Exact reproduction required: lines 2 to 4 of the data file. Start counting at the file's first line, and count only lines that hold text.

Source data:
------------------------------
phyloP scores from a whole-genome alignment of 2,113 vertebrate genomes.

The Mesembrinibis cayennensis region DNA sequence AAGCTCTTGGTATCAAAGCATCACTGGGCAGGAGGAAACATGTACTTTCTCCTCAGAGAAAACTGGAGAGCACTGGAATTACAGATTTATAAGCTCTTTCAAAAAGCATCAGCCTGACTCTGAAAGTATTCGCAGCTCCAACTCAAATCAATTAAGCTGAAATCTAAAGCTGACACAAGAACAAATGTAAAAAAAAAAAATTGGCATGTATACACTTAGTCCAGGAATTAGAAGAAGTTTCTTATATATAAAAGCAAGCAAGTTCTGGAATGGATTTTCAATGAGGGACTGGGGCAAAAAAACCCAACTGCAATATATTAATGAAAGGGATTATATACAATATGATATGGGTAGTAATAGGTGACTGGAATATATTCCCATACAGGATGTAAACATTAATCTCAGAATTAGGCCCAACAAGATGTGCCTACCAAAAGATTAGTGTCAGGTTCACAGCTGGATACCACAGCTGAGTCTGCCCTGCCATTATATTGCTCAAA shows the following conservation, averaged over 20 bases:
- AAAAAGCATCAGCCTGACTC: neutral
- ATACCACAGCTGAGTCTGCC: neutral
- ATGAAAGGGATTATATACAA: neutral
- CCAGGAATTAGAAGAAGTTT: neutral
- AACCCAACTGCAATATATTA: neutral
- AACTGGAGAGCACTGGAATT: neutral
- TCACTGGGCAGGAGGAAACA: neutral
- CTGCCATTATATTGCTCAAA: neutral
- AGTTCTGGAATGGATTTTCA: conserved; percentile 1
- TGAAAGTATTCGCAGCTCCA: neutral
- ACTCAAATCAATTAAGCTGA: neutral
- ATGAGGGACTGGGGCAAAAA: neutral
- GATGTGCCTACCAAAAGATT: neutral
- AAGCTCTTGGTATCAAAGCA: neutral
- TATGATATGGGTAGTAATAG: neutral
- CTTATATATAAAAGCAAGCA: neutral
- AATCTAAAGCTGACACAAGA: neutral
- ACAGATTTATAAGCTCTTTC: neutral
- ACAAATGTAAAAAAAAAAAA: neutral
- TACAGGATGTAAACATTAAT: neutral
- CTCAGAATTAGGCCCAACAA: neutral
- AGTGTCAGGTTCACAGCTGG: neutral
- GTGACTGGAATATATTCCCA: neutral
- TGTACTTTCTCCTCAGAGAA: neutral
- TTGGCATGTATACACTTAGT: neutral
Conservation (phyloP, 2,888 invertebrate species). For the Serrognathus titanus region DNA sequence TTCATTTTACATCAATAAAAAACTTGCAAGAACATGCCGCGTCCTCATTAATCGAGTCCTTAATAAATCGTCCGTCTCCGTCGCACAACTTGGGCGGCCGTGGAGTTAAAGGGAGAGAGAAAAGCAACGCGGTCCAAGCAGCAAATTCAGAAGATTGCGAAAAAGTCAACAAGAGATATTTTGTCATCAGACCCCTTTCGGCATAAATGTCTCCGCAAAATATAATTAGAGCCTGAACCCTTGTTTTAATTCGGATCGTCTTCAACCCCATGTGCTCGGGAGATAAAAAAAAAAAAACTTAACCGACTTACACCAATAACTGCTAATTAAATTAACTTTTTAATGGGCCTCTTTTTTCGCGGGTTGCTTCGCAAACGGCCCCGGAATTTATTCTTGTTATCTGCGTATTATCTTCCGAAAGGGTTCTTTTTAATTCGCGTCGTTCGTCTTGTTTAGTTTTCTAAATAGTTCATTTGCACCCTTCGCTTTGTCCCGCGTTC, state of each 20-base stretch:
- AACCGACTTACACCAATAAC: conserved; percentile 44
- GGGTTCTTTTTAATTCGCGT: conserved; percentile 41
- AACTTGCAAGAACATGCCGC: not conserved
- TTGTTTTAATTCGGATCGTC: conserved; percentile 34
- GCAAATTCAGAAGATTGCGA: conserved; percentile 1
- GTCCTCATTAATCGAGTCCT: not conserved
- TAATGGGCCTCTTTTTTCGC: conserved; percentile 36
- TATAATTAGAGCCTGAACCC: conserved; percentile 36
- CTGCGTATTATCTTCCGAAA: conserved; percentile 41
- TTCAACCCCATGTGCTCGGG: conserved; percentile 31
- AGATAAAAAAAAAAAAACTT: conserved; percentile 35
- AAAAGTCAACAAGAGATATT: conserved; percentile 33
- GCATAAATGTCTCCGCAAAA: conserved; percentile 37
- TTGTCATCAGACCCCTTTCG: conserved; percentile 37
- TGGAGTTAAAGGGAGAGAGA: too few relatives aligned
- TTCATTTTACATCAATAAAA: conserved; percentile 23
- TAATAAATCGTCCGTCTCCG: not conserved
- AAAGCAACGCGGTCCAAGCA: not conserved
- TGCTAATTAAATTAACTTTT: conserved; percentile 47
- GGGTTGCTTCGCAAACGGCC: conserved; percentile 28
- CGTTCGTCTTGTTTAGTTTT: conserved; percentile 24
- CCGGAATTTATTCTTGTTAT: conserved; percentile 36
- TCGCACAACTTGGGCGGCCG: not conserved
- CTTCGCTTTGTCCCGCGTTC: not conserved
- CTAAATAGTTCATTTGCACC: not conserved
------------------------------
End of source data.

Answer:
The Mesembrinibis cayennensis region DNA sequence AAGCTCTTGGTATCAAAGCATCACTGGGCAGGAGGAAACATGTACTTTCTCCTCAGAGAAAACTGGAGAGCACTGGAATTACAGATTTATAAGCTCTTTCAAAAAGCATCAGCCTGACTCTGAAAGTATTCGCAGCTCCAACTCAAATCAATTAAGCTGAAATCTAAAGCTGACACAAGAACAAATGTAAAAAAAAAAAATTGGCATGTATACACTTAGTCCAGGAATTAGAAGAAGTTTCTTATATATAAAAGCAAGCAAGTTCTGGAATGGATTTTCAATGAGGGACTGGGGCAAAAAAACCCAACTGCAATATATTAATGAAAGGGATTATATACAATATGATATGGGTAGTAATAGGTGACTGGAATATATTCCCATACAGGATGTAAACATTAATCTCAGAATTAGGCCCAACAAGATGTGCCTACCAAAAGATTAGTGTCAGGTTCACAGCTGGATACCACAGCTGAGTCTGCCCTGCCATTATATTGCTCAAA shows the following conservation, averaged over 20 bases:
- AAAAAGCATCAGCCTGACTC: neutral
- ATACCACAGCTGAGTCTGCC: neutral